As you can probably tell, getting into orbit is pretty darn hard. You have to carry your payload hundreds of kilometres above the Earth’s surface, accelerate it to over 5 times the speed of the fastest bullet, and do this in rapidly changing conditions – from 1 atmosphere of pressure to zero, and from normal ambient temperature to negative or positive hundreds of degrees Celsius – all while knowing exactly where you’re going because there is no scope for navigational error. This is why rockets, despite working off some of the most basic principles of physics, are still the most advanced and complex machines ever built by humans. So, rockets have to follow very specific trajectories during launch to reach orbit safely and efficiently. One such depiction of a safe and efficient rocket launch is shown below, courtesy of xkcd.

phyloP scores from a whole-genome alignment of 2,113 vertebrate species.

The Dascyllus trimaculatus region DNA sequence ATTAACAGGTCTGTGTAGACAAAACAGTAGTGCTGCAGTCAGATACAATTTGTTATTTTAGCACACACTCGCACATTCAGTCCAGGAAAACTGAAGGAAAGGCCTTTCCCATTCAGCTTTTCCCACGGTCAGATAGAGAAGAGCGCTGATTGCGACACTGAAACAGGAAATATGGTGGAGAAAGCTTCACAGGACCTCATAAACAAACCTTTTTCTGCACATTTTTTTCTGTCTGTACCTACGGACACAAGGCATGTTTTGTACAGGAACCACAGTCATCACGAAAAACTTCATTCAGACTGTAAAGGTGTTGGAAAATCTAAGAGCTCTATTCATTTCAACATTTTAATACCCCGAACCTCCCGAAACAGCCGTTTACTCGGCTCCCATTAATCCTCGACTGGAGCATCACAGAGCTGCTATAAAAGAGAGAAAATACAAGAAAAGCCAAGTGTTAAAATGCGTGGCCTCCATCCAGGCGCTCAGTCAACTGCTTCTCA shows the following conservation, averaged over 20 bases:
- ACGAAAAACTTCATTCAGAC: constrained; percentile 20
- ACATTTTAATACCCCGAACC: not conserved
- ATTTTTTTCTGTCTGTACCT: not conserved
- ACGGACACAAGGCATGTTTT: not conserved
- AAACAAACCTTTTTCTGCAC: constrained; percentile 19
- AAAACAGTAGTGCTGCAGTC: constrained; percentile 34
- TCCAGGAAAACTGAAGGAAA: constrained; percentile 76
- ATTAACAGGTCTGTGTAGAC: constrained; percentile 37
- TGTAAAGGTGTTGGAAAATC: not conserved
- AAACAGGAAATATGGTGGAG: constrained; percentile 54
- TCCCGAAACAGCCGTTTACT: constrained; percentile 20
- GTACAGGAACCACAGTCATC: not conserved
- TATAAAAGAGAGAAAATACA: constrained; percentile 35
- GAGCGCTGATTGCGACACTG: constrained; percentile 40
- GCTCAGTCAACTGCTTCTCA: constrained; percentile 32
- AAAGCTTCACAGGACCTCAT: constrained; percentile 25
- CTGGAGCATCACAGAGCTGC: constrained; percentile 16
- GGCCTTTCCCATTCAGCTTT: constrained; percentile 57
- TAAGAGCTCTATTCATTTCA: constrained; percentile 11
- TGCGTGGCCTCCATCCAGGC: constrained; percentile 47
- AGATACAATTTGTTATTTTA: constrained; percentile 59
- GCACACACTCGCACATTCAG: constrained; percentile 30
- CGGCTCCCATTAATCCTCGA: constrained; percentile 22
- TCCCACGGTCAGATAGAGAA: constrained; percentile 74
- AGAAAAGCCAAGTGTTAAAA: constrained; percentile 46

Kidding, of course. There are no care bears in the upper atmosphere 😉

In all seriousness though, the trajectory followed by a rocket during launch is pre-programmed and flown by a computer, so the astronauts on board are more the passengers than the pilots. The only time astronauts had any real control over the spacecraft was with the space shuttle, and even then it was only during re-entry or emergency situations where they actually exercised it. Computers are simply much more suited to this kind of job thanks to their accuracy and, more importantly, consistency. When it comes to space, every last bit of efficiency and reliability counts.